Tag Archives: video editors

Video Editors for Linux

A few days ago one of my friend Abhilash asked me if he can use any Video Editors under Linux so that he can put an alternate sound track instead of that comes with the actual video. As I haven’t done anything like video editing under my Linux box, I began a search over the internet. The results were amazing. I was using the Avidemux for some video encoding purposes, but was unaware that I could do the job he asked; using the Avidemux itself. But there are several other video editors for Linux they are.

Avidemux

Avidemux is a free video editor designed for simple cutting, filtering and encoding tasks. It supports many file types, including AVI, DVD compatible MPEG files, MP4 and ASF, using a variety of codecs. Tasks can be automated using projects, job queue and powerful scripting capabilities. Avidemux is available for Linux, BSD, Mac OS X and Microsoft Windows under the GNU GPL license. The program was written from scratch by Mean, but code from other people and projects has been used as well.

Cinelerra

Heroine Virtual Ltd. presents an advanced compositing and editing system for native Linux at no cost to users. Cinelerra does primarily 3 main things: capturing, compositing, and editing audio and video with sample level accuracy. It’s a seemless integration of audio, video, and still photos rarely experienced on a web server. Cinelerra is the most advanced non-linear video editor and compositor for Linux. It is developed by Adam Williams (formerly known as Jack Crossfire) at Heroine Virtual Ltd.. To know more see the official Cinelerra home page and the SourceForge project page.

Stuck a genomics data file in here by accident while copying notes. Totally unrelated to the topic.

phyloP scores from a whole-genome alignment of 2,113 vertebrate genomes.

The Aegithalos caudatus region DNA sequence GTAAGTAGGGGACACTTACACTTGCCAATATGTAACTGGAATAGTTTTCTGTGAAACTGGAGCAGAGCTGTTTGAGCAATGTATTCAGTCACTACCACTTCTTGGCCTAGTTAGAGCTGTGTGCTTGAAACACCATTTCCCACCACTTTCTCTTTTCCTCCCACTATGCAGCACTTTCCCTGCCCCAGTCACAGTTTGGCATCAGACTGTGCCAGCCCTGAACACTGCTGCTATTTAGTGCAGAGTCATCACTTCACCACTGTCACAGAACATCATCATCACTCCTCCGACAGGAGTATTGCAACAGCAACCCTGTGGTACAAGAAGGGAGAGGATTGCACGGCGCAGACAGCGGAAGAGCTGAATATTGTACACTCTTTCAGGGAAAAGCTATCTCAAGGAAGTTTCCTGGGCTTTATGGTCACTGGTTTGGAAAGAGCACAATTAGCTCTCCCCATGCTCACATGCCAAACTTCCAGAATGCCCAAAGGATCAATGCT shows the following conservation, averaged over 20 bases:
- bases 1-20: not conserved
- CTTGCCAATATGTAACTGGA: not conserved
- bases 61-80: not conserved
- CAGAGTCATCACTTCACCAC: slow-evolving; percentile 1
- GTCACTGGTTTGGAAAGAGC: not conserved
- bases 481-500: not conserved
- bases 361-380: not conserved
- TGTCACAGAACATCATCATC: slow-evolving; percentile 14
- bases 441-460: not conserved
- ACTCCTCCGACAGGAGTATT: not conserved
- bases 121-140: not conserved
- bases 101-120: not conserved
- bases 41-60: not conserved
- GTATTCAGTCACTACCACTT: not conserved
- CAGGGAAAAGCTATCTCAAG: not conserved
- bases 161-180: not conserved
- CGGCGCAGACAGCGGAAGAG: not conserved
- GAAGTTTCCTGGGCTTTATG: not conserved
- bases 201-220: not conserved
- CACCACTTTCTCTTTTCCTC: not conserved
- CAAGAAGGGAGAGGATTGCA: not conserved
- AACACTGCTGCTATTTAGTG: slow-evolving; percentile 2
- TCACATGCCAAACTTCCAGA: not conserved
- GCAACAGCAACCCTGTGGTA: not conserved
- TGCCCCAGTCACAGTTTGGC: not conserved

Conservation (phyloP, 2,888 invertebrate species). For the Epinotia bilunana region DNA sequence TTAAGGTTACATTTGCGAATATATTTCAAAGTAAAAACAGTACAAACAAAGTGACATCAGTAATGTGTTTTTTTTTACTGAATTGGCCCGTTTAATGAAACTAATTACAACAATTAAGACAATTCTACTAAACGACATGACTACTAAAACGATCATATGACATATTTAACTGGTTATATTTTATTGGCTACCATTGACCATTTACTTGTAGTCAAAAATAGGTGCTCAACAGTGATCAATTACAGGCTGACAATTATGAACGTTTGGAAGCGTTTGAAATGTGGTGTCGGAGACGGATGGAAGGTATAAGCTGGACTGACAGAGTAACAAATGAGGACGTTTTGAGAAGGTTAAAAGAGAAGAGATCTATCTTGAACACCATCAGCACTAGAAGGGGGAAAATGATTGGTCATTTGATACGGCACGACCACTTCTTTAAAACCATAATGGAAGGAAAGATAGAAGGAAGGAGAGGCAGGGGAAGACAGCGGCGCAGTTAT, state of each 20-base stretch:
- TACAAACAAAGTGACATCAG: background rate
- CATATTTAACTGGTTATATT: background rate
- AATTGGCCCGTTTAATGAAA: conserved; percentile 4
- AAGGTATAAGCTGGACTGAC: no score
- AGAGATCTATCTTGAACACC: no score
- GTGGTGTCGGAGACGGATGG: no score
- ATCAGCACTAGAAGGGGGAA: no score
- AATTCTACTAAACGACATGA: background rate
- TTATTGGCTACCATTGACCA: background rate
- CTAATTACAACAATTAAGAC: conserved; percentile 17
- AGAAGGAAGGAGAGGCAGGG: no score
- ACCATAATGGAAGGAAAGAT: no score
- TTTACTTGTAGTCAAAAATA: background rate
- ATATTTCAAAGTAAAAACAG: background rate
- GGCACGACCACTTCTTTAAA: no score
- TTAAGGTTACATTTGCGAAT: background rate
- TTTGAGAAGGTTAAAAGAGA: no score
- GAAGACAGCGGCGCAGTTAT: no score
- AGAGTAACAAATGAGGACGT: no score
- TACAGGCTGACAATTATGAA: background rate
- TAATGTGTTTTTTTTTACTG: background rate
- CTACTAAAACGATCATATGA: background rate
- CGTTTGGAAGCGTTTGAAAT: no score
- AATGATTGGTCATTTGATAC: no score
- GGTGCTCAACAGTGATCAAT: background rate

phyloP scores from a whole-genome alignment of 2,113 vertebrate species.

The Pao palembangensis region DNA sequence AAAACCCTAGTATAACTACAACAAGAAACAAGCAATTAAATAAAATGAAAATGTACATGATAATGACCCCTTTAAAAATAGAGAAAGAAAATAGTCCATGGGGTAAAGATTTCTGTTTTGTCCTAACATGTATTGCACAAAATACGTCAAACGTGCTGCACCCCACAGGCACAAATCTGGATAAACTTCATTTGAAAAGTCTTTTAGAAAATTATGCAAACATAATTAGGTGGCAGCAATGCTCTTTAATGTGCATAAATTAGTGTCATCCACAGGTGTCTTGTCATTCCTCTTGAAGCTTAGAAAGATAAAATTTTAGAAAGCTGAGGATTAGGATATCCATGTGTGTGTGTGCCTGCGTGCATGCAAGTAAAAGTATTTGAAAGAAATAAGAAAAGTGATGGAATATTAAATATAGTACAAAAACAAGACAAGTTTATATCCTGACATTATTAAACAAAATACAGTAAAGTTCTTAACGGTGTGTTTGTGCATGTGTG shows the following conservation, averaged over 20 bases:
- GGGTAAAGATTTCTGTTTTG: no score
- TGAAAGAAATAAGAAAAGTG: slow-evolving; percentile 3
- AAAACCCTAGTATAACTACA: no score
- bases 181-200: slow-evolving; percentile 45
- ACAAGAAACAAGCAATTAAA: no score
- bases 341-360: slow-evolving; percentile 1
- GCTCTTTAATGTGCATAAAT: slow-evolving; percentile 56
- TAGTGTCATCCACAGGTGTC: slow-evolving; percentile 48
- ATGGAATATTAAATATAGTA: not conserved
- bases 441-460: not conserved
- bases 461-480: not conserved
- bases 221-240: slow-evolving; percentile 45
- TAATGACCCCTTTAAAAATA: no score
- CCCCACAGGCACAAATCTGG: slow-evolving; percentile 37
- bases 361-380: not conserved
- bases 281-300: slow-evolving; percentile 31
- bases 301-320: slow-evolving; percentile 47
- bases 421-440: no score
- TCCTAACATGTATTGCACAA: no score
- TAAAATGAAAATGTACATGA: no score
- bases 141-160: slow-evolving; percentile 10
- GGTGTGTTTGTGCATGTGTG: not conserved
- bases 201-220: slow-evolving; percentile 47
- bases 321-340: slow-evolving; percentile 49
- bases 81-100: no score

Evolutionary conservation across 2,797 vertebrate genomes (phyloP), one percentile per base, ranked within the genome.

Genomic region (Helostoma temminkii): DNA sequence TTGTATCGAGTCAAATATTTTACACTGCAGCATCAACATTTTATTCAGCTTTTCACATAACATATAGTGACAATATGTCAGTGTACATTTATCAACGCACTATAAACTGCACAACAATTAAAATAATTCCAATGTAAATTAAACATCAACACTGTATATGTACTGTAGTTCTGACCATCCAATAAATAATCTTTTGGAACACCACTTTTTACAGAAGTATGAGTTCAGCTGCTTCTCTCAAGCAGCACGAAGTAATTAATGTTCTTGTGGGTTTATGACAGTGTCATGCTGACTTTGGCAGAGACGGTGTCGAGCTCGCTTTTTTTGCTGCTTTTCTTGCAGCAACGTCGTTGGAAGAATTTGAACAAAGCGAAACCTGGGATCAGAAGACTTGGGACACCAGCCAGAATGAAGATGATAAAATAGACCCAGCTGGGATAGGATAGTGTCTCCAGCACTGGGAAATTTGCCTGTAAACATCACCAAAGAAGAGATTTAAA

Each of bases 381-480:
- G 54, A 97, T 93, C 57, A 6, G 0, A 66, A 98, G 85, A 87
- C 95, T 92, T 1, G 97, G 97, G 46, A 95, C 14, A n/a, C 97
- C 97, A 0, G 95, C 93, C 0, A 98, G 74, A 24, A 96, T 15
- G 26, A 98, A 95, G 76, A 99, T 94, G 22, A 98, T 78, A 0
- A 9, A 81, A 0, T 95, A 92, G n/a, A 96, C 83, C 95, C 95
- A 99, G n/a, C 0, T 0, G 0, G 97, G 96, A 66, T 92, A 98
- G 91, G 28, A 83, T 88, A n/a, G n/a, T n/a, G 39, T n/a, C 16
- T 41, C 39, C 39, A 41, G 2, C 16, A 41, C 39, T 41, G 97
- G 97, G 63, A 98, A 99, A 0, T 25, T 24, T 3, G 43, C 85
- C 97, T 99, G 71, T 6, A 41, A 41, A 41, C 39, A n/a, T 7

LiVES

LiVES mixes realtime video performance and non-linear editing in one application. It will let you start editing and making video right away, without having to worry about formats, frame sizes, or framerates. It is a very flexible tool which can be used by both VJ’s and video editors – mix and switch clips from the keyboard, trim and edit your clips, and bring them together using the multitrack timeline. You can even record your performance in real time, and then edit it further or render it straight away as a new clip !

NOTE: You can install them via Synaptic Package manager.

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Filed under Applications, Linux, Multimedia, Ubuntu